Marchionne said that the automaker has “found a solution” to how best expand production of the Wrangler -- in Toledo.
Details of the plan will be announced after FCA’s contract talks with the UAW conclude; the contract expires Sept. 14. Separately, Automotive News has confirmed that the plan includes building a long-sought Wrangler-based pickup, likely in 2017 or 2018. That vehicle is under development.
In the interview, Marchionne provided some details of the emerging plan:
“We found a solution that accommodates a variety of other interests to us because of the way in which we can move some product around,” the CEO said. “It doesn’t take a rocket scientist [to know] that the only way I can move around the Wrangler is to move it into the other Toledo plant.”
An FCA spokeswoman said the company would not comment and that the CEO’s quotes stood for themselves.
Marchionne has said since January that he preferred to keep Wrangler production in Toledo.
FCA’s Toledo Assembly Complex is composed of two plants: one smaller body-on-frame plant that builds the Wrangler and another nearly new unibody plant that builds the Cherokee. The two lines share some common parts staging, but otherwise operate independently.
The plan would require the unibody plant, locally known as Toledo North, to be converted to body-on-frame assembly. The redesigned Wrangler would launch there.
Loss of the Cherokee is a blow to Toledo, which had sought to keep the vehicle and expand Wrangler production. Through August, the Cherokee is Jeep’s top-selling vehicle in the U.S., averaging 17,611 sales per month. However, that wound may be salved if new vehicles to be added prove as popular.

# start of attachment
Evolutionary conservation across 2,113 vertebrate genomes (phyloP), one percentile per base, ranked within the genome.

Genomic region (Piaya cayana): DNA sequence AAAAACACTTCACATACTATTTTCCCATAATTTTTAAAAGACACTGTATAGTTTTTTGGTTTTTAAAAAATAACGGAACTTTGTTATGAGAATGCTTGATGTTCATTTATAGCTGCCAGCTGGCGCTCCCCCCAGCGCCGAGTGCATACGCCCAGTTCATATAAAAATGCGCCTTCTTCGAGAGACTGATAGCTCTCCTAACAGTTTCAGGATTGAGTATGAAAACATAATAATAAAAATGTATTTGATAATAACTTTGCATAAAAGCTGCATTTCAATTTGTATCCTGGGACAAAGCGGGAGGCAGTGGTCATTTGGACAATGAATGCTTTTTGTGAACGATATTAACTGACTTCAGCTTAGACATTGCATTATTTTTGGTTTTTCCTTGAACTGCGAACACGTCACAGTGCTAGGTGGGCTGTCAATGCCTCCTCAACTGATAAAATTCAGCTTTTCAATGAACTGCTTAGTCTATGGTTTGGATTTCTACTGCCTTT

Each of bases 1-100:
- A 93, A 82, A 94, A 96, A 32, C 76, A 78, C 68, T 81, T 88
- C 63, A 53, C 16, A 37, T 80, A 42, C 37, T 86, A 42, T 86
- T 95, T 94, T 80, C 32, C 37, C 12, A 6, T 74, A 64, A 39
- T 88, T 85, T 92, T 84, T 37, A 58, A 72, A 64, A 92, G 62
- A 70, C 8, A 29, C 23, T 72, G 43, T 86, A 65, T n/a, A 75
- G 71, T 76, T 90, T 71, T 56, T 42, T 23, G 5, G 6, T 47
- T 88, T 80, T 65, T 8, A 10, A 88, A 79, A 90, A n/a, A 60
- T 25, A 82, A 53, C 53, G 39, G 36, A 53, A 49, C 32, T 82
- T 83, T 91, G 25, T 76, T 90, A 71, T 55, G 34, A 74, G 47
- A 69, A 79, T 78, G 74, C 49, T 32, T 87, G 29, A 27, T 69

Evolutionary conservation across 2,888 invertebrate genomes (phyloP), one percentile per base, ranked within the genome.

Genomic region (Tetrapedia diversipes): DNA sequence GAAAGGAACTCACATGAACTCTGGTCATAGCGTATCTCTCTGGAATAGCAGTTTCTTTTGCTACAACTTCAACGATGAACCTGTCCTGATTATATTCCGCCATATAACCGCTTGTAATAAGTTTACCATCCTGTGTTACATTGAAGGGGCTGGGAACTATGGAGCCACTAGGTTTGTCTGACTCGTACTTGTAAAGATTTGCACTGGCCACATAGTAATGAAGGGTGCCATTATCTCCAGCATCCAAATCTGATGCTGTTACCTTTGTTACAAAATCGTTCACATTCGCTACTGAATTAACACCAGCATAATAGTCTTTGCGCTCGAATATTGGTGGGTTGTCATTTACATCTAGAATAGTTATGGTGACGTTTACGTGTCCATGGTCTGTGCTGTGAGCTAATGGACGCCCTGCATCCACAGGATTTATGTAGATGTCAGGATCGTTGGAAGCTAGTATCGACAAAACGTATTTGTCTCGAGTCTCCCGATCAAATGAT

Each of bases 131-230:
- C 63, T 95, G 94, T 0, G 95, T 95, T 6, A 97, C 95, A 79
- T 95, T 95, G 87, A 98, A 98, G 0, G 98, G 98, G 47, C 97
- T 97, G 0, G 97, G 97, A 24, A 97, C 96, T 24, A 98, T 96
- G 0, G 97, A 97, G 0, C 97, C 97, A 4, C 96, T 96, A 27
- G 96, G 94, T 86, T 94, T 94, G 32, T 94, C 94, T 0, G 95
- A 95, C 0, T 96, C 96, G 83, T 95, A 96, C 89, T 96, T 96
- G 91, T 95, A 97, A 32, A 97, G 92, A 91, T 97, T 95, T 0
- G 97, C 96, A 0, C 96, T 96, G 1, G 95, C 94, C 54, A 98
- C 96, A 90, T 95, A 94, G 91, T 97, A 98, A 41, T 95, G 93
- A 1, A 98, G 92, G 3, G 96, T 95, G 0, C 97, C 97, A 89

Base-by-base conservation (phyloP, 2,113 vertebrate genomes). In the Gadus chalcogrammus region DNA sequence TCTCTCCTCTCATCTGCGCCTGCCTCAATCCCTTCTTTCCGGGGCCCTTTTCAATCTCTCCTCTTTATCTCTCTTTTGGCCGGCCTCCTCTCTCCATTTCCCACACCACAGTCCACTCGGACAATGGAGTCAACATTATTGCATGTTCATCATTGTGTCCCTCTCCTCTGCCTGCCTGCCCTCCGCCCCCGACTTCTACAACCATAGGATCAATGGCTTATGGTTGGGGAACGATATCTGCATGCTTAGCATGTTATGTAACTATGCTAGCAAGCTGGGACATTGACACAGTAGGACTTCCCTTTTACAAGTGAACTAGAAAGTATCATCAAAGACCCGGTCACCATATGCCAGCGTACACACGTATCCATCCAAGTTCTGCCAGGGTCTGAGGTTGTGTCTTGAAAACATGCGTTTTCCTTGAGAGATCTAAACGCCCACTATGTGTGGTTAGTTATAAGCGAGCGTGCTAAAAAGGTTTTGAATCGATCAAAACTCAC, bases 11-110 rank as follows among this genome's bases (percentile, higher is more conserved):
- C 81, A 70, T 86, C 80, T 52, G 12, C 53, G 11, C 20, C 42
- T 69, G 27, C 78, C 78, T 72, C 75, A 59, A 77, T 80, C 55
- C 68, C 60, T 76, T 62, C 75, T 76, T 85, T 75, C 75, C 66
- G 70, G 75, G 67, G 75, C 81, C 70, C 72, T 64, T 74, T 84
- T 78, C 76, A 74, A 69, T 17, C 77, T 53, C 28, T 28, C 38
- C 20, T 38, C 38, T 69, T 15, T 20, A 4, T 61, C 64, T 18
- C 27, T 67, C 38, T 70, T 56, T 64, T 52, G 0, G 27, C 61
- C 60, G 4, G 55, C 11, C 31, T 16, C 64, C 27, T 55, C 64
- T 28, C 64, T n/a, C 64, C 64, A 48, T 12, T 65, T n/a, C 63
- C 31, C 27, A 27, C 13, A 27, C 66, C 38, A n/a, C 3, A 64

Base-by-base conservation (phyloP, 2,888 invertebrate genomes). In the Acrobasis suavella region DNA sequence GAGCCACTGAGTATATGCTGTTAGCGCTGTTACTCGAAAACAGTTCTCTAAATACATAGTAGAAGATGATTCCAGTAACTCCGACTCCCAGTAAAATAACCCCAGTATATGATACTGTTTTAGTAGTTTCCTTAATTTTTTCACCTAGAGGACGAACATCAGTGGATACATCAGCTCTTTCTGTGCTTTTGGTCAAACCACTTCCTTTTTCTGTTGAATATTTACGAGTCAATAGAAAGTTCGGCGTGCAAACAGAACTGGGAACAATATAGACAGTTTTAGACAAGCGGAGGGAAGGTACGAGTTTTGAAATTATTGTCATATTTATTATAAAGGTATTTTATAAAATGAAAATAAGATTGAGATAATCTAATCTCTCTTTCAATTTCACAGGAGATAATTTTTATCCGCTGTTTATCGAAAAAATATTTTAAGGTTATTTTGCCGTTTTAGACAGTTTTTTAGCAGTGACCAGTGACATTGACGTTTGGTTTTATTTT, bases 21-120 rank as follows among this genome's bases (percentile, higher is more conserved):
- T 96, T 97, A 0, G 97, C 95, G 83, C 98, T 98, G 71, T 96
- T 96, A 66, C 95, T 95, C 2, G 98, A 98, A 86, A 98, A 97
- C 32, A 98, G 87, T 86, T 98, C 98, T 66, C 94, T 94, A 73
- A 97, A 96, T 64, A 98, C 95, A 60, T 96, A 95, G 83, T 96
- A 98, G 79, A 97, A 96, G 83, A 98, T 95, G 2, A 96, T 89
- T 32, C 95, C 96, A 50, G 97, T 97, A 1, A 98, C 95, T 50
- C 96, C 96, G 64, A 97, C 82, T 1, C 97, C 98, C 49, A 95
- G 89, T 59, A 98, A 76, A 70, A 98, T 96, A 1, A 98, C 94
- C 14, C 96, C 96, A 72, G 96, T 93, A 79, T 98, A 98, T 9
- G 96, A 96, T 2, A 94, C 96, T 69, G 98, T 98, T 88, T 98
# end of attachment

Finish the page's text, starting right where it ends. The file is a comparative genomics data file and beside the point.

FCA’s plan would ensure that Wrangler production would continue while the plant is retooled for the redesigned 2018 Wrangler. The off-roader is one of the automaker’s most popular and profitable vehicles. Production of the redesigned Wrangler and pickup is planned to reach 350,000 per year, according to suppliers briefed on the plan.
The Cherokee would move, likely to Sterling Heights Assembly in Michigan, or possibly Belvidere Assembly in Illinois. Both plants are capable of building the Cherokee with little or no retooling, as the Cherokee shares a platform with the Chrysler 200 built in Sterling Heights and the Dodge Dart built in Belvidere.
Converting Toledo Assembly to all body-on-frame construction would solve another problem for FCA, Marchionne hinted.
It would allow FCA to retool Warren Assembly in Michigan, where it makes the hot-selling Ram 1500 pickup. Marchionne said that, like the Wrangler, he can’t afford to lose production of the Ram 1500 in order to retool.
“We still have Warren that’s not fixed from a manufacturing standpoint,” the CEO said. Marchionne said his two constraints are “that I can’t take down a day of Wranglers, and I can’t take down a day of trucks. So I need to move them around.”
A Wrangler-based pickup has been on Jeep enthusiasts’ wish list since the brand showed the Jeep Gladiator concept in 2005. The Gladiator was built on a Ram 1500 frame and shared Wrangler styling.
It is unknown whether the Wrangler-based pickup would be Gladiator-sized or smaller, to compete with the redesigned Chevrolet Colorado and GMC Canyon, as well as a potential Ford Ranger pickup. Either way, the Jeep badge and underpinnings should allow it to sell at a premium above those offerings.
Unknown for now is what will happen to land the city of Toledo assembled for a possible Jeep expansion.
Toledo economic development officials have sought ways to close the cost gap and keep Wrangler in its historic home. For years, Toledo had been quietly buying industrial land adjacent to FCA’s sprawling Toledo Assembly Complex in case expansion was needed. To date, more than 100 acres are available nearby. That land could be made available for suppliers, or it could be saved for future expansion of the current Wrangler line.